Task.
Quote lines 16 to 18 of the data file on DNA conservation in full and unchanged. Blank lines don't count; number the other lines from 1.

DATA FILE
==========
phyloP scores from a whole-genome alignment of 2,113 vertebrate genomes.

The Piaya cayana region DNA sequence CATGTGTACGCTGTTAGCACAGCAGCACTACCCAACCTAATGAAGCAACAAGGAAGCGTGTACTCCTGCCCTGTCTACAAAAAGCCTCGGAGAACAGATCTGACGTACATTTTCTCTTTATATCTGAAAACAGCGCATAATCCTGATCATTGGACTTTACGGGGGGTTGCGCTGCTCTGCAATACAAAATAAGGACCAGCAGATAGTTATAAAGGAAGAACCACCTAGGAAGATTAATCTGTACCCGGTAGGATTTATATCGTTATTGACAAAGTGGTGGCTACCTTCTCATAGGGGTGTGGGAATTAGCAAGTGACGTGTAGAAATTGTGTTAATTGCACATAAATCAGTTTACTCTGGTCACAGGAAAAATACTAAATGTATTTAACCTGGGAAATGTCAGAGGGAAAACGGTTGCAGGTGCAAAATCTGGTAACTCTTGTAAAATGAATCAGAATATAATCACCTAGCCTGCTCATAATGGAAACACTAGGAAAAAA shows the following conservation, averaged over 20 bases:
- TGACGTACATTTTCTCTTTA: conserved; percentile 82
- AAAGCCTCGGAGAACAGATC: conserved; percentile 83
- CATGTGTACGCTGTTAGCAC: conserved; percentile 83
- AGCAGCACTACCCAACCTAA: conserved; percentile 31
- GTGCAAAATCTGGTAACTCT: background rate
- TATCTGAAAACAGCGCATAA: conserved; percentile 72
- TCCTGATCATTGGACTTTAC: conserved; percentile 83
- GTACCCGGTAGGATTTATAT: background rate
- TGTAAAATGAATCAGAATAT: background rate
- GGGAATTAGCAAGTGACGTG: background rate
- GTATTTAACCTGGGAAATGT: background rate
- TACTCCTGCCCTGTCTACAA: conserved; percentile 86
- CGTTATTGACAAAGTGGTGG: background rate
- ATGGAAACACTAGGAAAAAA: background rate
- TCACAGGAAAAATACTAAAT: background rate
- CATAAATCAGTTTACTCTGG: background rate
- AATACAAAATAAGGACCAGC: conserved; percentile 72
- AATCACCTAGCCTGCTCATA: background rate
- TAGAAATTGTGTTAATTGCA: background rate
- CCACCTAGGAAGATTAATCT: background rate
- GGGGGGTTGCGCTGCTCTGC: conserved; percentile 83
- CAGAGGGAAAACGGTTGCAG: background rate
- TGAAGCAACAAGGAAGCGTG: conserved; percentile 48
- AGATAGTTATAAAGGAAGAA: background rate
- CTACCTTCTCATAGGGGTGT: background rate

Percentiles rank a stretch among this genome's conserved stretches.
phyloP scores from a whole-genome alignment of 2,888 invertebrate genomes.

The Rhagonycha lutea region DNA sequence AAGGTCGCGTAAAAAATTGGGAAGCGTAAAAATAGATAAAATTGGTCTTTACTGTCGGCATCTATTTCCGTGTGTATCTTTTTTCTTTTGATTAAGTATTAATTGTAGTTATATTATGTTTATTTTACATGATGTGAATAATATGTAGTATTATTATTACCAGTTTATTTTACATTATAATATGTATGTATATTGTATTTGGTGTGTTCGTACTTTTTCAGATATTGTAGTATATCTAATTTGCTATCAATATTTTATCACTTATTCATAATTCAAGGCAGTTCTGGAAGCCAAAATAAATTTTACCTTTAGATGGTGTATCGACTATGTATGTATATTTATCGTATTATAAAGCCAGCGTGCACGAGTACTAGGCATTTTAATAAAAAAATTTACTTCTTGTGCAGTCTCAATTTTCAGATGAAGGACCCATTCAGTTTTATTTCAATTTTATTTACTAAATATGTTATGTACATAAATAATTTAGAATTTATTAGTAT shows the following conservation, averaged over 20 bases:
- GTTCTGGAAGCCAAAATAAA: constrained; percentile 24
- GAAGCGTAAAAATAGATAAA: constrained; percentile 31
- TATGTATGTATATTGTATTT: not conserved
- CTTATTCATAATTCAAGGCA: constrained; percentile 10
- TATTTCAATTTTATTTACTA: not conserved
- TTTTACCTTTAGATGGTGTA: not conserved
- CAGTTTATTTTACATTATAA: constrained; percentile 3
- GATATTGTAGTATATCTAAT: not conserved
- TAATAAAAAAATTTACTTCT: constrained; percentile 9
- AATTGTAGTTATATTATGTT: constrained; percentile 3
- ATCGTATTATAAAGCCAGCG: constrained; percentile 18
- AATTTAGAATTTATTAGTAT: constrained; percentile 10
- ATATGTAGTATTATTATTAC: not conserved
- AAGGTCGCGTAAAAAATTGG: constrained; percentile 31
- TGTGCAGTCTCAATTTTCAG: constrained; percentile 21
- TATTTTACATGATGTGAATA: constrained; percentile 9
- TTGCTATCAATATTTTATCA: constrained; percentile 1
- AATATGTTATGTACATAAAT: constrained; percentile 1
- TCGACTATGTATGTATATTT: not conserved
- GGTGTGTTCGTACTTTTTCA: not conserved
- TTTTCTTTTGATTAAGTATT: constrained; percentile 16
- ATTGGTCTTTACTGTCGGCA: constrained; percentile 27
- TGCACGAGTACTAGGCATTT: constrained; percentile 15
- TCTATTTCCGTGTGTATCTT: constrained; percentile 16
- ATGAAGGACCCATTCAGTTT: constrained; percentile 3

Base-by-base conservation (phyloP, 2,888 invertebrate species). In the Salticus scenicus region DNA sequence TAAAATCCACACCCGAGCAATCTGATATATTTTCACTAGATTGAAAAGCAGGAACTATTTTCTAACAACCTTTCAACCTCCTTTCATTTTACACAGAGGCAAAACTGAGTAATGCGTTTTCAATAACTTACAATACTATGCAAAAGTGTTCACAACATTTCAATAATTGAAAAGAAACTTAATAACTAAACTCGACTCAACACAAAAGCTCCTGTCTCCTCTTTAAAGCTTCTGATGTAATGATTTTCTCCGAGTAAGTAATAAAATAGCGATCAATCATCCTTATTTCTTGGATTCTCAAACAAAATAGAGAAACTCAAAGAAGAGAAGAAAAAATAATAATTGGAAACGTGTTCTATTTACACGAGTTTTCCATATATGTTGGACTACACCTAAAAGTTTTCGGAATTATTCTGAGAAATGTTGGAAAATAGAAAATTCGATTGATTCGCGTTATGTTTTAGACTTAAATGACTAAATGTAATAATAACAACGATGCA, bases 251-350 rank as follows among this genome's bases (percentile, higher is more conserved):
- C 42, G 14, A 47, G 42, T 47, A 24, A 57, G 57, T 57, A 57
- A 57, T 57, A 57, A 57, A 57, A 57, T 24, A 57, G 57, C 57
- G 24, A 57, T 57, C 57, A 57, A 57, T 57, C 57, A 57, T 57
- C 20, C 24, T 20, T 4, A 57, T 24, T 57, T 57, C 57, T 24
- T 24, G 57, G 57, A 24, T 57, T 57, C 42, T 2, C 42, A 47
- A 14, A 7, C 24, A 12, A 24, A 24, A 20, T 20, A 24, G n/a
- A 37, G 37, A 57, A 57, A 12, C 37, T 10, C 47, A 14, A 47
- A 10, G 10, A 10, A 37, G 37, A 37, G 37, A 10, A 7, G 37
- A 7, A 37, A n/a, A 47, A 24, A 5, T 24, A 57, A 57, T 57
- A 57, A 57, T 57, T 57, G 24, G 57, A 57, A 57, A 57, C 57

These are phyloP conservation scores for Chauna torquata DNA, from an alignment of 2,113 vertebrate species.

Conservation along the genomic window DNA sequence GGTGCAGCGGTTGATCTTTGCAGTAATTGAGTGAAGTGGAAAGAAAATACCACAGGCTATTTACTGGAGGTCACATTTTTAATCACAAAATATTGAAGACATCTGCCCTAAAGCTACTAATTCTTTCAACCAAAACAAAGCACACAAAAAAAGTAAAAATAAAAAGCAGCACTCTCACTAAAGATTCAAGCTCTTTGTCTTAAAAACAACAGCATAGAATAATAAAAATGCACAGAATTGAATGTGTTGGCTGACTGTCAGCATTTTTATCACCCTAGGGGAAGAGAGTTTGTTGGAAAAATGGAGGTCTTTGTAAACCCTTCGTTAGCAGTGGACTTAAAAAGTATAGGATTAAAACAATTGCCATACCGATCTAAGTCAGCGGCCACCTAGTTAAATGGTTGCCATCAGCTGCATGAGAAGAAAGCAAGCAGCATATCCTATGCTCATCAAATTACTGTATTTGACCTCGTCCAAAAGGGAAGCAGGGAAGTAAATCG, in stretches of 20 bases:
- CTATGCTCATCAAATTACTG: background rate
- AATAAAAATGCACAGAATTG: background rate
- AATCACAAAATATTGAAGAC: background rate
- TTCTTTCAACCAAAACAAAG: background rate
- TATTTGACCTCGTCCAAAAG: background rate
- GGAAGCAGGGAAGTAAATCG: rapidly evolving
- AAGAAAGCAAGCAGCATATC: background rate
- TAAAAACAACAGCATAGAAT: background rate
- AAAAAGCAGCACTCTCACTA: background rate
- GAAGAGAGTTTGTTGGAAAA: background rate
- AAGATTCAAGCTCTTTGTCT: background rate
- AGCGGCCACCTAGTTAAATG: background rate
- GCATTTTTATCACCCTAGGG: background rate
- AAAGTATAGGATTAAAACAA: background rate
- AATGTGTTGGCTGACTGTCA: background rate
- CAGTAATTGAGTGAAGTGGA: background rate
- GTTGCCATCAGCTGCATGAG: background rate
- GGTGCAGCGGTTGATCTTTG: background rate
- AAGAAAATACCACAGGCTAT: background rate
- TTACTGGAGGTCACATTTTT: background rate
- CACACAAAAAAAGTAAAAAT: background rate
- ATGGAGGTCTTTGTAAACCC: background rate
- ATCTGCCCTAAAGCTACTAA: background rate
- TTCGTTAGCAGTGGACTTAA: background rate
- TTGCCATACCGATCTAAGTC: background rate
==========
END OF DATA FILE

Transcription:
- ATGGAAACACTAGGAAAAAA: background rate
- TCACAGGAAAAATACTAAAT: background rate
- CATAAATCAGTTTACTCTGG: background rate